The Institute for Advanced Study has pledged to make an annual voluntary payment of $100,000 per year to the Princeton Public Schools for the next five academic years.
The voluntary payment agreement for five years totals $500,000. The first installment will be paid beginning with the 2018-2019 school year, officials said.
The Institute also makes a $250,000 payment in lieu of taxes to the municipality of Princeton. According to Institute and school officials, the Institute is Princeton’s ninth largest tax payer, paying $568,000 in property taxes in 2017.
“The Institute for Advanced Study is proud to be an engaged partner in the Princeton community and greatly values its superb public schools,” said Robbert Dijkgraaf, director of the Institute. “The Institute and the Princeton Public School District share a common commitment to education and pursuit of knowledge. Our gift will support the Princeton Public Schools as they lead our children to lead lives of joy and purpose in a global society.”
Superintendent of Schools Steve Cochrane said the district is grateful for the contribution.
“It comes at a crucial time in the life of the district as we plan for rising enrollments, and it will truly make a difference for our students and staff,” Cochrane said. “The children of the faculty at the Institute for Advanced Study have been an important part of our schools for many years,” Cochrane continued. “This gift underscores the long-time partnership between the Institute and the District. It is a partnership based on the shared values of caring for our community and promoting a passion for learning. It is partnership on which we all hope to build.”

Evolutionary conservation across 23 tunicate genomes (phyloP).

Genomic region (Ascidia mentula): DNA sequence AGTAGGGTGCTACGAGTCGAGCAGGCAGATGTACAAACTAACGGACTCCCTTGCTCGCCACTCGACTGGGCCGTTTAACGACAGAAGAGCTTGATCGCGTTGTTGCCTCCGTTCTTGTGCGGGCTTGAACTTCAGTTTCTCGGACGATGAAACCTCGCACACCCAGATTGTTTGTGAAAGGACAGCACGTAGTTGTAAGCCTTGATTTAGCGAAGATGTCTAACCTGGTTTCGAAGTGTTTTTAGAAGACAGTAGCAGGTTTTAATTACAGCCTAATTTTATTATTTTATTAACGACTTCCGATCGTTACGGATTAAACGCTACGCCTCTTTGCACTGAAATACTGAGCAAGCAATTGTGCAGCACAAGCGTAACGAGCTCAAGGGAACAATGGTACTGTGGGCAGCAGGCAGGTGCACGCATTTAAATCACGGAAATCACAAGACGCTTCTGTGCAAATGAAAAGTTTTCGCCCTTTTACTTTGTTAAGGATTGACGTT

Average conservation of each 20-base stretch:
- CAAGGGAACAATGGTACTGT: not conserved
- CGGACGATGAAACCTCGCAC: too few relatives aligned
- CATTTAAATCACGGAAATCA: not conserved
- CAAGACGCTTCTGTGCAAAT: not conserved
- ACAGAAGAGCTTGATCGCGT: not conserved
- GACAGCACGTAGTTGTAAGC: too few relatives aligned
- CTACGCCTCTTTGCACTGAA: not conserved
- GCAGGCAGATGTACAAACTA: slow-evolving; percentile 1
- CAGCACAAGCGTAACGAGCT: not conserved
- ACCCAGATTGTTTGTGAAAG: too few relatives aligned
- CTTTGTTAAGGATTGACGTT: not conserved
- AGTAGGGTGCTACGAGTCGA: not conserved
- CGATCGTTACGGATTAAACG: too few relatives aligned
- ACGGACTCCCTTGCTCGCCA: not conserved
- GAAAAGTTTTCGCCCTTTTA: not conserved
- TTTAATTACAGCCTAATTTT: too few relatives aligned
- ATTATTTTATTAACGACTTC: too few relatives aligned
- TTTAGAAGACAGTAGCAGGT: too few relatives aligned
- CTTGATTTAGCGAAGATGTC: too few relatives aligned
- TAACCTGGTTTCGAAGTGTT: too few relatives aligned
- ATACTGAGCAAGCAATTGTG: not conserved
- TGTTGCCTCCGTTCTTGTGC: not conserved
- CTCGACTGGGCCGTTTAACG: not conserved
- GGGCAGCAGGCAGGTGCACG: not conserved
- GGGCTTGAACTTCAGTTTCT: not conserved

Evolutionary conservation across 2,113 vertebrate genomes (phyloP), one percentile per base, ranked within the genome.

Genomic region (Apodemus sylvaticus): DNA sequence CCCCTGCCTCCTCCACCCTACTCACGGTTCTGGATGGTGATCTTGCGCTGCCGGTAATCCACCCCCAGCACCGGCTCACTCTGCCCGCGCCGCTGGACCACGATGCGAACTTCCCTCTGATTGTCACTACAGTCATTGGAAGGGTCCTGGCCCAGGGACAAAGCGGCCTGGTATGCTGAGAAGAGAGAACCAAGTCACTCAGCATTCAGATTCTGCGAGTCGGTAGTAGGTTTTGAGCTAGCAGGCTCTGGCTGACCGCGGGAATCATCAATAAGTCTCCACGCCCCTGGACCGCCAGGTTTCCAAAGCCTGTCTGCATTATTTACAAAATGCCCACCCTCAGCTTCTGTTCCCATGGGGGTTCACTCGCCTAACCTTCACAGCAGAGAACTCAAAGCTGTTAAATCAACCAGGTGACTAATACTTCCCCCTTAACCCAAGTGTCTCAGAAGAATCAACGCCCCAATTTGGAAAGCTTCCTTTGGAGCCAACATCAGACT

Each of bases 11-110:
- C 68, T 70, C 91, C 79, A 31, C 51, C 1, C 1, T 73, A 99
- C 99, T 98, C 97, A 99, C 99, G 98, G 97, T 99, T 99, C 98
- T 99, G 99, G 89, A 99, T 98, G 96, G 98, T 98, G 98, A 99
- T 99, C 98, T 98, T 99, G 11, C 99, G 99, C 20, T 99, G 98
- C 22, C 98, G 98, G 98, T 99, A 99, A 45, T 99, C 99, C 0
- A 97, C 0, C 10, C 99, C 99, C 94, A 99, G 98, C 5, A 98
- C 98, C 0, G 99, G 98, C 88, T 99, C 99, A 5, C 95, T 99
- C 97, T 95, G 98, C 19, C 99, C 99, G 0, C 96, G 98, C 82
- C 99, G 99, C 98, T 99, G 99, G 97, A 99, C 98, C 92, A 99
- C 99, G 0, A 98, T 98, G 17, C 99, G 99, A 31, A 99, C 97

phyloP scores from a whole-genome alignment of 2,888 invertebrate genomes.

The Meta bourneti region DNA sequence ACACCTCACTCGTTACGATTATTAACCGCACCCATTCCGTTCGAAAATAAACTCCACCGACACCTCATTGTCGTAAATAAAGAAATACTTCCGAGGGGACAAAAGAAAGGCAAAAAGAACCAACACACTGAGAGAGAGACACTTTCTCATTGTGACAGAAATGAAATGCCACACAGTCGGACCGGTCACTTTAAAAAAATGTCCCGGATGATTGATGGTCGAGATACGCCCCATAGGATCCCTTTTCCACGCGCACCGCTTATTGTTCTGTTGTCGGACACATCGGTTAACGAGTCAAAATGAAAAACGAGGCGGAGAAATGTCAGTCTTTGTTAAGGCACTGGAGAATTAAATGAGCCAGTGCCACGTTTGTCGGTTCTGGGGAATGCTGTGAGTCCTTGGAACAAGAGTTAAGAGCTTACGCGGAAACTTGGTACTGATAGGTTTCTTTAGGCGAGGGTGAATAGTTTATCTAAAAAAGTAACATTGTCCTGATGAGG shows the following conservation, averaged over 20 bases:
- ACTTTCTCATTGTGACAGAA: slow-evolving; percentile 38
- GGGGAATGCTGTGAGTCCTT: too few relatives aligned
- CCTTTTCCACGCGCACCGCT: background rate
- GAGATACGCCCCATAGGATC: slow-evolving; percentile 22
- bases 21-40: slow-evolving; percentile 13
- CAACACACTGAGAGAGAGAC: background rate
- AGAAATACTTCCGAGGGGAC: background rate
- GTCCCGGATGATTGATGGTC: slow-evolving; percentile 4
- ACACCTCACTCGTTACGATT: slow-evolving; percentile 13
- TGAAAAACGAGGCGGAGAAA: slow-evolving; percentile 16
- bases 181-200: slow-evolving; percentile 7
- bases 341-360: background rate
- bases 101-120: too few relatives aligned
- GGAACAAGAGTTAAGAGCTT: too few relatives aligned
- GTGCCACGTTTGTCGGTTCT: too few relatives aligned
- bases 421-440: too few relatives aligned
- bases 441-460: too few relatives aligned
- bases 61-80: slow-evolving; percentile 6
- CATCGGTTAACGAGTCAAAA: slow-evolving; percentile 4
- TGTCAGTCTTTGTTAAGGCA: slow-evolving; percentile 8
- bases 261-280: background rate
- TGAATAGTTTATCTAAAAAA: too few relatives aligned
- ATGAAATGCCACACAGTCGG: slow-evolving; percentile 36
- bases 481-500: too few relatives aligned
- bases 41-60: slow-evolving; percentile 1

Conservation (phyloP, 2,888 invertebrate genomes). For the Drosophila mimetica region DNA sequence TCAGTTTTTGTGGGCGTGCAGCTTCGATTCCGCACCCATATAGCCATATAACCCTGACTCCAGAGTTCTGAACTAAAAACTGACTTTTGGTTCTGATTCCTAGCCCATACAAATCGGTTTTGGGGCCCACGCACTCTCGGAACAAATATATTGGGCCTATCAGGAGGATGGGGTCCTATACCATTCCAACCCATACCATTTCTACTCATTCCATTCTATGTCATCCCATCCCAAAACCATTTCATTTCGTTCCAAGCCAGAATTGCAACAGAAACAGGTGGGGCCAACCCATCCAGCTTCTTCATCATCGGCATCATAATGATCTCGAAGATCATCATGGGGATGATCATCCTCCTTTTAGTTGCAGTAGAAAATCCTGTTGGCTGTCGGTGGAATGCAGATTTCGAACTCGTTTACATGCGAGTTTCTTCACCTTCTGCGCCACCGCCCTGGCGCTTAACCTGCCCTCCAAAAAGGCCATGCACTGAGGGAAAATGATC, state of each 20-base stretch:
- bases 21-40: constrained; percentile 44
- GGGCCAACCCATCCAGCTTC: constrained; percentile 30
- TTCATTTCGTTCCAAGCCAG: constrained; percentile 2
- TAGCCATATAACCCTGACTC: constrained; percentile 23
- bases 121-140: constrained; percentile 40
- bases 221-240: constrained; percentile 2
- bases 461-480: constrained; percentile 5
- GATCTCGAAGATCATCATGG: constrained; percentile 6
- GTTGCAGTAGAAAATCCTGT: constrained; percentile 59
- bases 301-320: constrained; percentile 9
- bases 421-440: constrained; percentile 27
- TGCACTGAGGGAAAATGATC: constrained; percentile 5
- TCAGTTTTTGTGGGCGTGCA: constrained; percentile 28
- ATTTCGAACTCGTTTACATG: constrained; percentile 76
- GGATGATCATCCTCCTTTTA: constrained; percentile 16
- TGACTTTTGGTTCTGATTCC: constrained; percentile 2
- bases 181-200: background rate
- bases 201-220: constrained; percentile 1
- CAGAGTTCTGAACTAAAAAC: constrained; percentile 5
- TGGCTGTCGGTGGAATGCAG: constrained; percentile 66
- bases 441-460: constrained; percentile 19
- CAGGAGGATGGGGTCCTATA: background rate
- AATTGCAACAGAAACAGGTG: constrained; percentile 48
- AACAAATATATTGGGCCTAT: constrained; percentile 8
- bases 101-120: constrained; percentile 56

For the past year, the school board has been working behind the scenes to seek new sources of money for the district, including voluntary payments from non-profit partners who send children to the Princeton Public Schools. In January, school board member Dafna Kendal, who chairs the board’s ad hoc revenue committee, announced that Princeton Theological Seminary has agreed to increase its contribution to the Princeton Public Schools by 25 percent, and said at the time that she hopes to have more good news soon and see other institutions follow the seminary’s lead,
“We are grateful for the Institute’s annual contribution to our operating budget for the next five years,” Kendal said in a phone interview on Tuesday. “Equally as important, the Institute recognizes and appreciates the value of the education the Princeton Public Schools provides to all students in our community.”
Kendal said the ad hoc revenue committee was set up as the district prepared for a new bond referendum to expand school facilities. “Our goal was to find revenue that would lower the burden for taxpayers while keeping all our programs in place,” she said.
Princeton University makes a voluntary payment to the municipality, but not the school district. In January a spokesman for Princeton University said the school already provides very substantial support to the Princeton Public Schools every year. In calendar year 2016, $4.3 million of Princeton University’s property tax payments went to the schools. That amount, more than $2.7 million, was paid voluntarily on properties that could have been taken off the tax rolls, the spokesman said, adding that the total of $4.3 million does not include school taxes paid on Merwick/Stanworth, which are fully tax-paying properties. In January, Kendal said the ad hoc committee for the school board was aware that the university pays taxes on some of its properties as well as an additional voluntary payment to the municipality.